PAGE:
My friend's story above is likely not unique. Five years of data from the National Survey on Drug Use and Health has shown that people who have used psychedelic drugs experience far less psychological distress and suicidal thoughts.
A handful of recent clinical trials have demonstrated psilocybin's unparalleled ability (the active component in so-called magic mushrooms) to treat depression. After just one or two psilocybin experiences, nearly all participants in these studies saw marked and sustained improvement. Moreover, most describe their experience as no less than among the most spiritually significant and personally meaningful of their lives.
One recent study focused on severe treatment-resistant depression in particular. The results were again spectacular. All patients saw an immediate, significant, and sustained reduction of symptoms. A majority achieved complete remission.
A similar study using ayahuasca, the Amazonian psychedelic brew, reported similarly impressive results.
With psychedelic drugs, "treatment-resistant" depression is no longer a thing.
The recent psilocybin study, which included taking brain images before and a day after the treatment, was led by Dr. Robin Carhart-Harris, who explains:
Several of our patients described feeling ‘reset’ after the treatment and often used computer analogies. For example, one said he felt like his brain had been ‘defragged’ like a computer hard drive, and another said he felt ‘rebooted’. Psilocybin may be giving these individuals the temporary ‘kick start’ they need to break out of their depressive states and these imaging results do tentatively support a ‘reset’ analogy.
In a moving six-month follow-up to this study, patients described their progress in terms of a "change from disconnection (from self, others, and the world) to connection" and a "change from avoidance (of emotion) to acceptance."
Roughly seven percent of Americans, over sixteen million people, will experience a major depressive episode this year. Conventional treatments, such as selective serotonin reuptake inhibitors, work little better than placebo and forty to sixty percent are completely unresponsive to these drugs.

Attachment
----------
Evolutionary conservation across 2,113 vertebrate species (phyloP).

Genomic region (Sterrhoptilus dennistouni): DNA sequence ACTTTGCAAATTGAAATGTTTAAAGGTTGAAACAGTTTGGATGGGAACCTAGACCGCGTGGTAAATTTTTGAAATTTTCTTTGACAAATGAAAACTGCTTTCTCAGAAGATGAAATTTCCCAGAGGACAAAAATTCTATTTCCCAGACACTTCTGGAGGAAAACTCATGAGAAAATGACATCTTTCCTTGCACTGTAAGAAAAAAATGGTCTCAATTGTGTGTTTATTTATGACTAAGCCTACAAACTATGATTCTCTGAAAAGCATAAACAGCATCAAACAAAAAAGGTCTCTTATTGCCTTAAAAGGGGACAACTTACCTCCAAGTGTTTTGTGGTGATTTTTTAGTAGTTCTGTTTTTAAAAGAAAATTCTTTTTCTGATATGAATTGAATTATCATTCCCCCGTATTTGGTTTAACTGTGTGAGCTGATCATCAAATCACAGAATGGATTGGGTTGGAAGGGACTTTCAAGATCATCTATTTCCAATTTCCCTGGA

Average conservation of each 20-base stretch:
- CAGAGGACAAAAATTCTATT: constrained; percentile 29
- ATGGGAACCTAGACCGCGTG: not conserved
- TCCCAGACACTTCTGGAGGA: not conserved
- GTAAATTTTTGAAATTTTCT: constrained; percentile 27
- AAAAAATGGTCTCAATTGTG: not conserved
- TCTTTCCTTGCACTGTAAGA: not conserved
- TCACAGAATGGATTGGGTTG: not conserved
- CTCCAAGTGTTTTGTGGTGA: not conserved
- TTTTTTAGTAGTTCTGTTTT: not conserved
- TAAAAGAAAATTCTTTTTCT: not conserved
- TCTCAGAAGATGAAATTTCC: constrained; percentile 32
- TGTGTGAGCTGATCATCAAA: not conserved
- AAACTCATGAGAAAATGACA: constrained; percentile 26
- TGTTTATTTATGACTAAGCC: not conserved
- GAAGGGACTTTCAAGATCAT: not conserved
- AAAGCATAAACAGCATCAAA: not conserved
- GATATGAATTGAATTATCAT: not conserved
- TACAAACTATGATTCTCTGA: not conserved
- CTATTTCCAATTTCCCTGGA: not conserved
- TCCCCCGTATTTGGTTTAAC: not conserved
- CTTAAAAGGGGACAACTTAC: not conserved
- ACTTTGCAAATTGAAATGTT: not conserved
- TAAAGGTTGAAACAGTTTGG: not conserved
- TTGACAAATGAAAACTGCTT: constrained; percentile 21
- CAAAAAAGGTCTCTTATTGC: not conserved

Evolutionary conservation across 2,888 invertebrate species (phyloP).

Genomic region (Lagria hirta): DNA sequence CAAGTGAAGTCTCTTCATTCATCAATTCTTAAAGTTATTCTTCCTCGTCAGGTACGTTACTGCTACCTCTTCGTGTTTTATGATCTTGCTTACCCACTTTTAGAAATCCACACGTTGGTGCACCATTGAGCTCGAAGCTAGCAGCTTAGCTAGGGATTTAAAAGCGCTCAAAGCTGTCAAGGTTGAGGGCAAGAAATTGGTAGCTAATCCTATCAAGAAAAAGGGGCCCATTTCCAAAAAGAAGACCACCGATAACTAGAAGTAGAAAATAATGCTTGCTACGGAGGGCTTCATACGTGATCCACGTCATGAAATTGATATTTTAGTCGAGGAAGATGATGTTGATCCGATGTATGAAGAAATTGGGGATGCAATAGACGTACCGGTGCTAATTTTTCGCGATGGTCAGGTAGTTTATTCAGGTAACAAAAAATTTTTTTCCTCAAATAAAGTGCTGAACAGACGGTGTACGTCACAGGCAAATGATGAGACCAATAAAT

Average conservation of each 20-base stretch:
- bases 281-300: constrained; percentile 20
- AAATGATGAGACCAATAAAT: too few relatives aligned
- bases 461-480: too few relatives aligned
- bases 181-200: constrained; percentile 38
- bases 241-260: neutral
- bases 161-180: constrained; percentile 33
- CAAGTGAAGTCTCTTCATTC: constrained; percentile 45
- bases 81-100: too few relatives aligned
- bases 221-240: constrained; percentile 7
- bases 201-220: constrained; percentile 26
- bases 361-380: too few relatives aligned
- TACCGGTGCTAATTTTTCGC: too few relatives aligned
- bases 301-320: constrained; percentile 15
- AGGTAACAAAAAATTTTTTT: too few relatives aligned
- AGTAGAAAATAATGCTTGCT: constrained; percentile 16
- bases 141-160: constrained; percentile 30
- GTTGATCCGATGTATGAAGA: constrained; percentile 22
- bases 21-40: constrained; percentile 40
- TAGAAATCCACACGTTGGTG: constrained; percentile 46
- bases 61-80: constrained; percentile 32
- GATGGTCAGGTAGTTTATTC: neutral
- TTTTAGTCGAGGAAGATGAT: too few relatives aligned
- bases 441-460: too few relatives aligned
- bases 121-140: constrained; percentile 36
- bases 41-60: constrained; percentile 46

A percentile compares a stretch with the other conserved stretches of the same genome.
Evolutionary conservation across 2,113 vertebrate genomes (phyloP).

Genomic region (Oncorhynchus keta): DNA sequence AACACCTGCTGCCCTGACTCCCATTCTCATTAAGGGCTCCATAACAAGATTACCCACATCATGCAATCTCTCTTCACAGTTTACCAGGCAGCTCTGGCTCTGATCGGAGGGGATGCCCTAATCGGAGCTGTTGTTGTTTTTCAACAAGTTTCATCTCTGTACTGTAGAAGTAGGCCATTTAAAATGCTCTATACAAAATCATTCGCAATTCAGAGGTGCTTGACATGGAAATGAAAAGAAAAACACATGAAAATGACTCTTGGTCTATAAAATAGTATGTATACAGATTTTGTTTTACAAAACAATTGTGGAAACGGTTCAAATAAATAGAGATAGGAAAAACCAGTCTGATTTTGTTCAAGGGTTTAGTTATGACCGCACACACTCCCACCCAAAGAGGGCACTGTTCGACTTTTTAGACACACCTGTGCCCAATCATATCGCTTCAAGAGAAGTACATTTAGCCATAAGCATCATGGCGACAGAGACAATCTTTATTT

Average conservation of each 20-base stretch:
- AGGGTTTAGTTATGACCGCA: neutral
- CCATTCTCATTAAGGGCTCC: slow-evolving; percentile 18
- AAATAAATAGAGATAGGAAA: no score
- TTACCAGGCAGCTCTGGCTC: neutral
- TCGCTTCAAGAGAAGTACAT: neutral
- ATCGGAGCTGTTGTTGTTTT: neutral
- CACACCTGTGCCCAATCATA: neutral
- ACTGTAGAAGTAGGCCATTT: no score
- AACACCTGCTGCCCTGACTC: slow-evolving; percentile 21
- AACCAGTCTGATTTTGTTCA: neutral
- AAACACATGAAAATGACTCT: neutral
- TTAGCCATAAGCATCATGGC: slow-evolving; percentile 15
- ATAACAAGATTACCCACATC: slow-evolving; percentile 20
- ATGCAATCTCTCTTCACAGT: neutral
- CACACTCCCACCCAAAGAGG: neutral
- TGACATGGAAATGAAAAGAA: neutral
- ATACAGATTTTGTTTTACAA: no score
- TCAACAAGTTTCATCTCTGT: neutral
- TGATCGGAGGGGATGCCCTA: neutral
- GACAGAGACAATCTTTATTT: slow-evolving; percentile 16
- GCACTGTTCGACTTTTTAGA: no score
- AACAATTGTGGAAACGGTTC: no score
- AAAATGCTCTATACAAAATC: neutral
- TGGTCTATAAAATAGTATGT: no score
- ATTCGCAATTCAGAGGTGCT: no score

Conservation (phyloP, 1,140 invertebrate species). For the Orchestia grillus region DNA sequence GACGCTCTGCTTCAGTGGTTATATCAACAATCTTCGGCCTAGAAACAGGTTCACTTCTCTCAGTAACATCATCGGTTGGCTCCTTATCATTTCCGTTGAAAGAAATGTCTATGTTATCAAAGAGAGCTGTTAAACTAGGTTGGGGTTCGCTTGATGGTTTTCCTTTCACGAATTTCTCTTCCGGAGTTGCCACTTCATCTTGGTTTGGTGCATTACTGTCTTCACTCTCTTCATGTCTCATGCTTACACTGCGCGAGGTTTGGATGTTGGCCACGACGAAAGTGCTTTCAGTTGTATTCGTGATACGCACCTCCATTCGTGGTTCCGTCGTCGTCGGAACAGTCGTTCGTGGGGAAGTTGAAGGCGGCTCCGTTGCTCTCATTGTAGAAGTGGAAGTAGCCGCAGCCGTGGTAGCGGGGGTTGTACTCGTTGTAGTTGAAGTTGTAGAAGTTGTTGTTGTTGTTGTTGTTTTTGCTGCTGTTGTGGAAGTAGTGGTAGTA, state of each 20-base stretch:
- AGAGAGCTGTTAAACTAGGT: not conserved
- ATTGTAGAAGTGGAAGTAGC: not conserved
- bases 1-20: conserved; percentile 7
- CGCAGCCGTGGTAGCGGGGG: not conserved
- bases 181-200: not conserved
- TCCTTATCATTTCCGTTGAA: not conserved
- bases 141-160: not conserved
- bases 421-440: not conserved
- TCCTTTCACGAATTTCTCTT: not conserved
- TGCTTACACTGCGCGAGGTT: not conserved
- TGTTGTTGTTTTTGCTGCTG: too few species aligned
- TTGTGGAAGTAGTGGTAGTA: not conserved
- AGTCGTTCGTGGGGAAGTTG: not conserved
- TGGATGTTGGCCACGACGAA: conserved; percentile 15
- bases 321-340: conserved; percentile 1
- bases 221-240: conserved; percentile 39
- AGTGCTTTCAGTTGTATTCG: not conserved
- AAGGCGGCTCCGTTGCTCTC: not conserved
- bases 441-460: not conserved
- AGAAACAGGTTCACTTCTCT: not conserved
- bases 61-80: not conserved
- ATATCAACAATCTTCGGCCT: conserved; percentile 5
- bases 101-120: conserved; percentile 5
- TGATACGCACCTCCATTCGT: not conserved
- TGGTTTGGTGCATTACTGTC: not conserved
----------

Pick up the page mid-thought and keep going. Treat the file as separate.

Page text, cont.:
The United States is currently suffering a suicide epidemic. The highest rate in decades, 45,000 Americans took their own life in 2016. It is estimated that a million people a year commit suicide globally.
And the most effective treatments for depression are illegal. And this isn't an accident.
While we are currently enjoying a "psychedelic renaissance" with experts heralding psychedelic-assisted psychotherapy as a potential "paradigm shift" in mental health, knowledge of the unique therapeutic value of psychedelics is not new.
In 1970, when Congress passed the Controlled Substance Act and placed all of the classical psychedelics in Schedule 1 (and thus proscribed physicians from using them in their practice), over a thousand clinical papers had already been published attesting to the safety and profound efficacy of psychedelics. The Schedule 1 designation ("no currently accepted medical use" and "lack of accepted safety for use") was not an oversight. It was fraudulent.
The United States then exported its drug war by pressuring other nations to outlaw psychedelics.
The result, naturally, has been an immeasurable amount of avoidable suffering. The near-global, United States government-initiated false demonization and unjust criminalization of psychedelics is a crime against humanity of untold magnitude.
Blood is indeed on their hands. And its accumulating.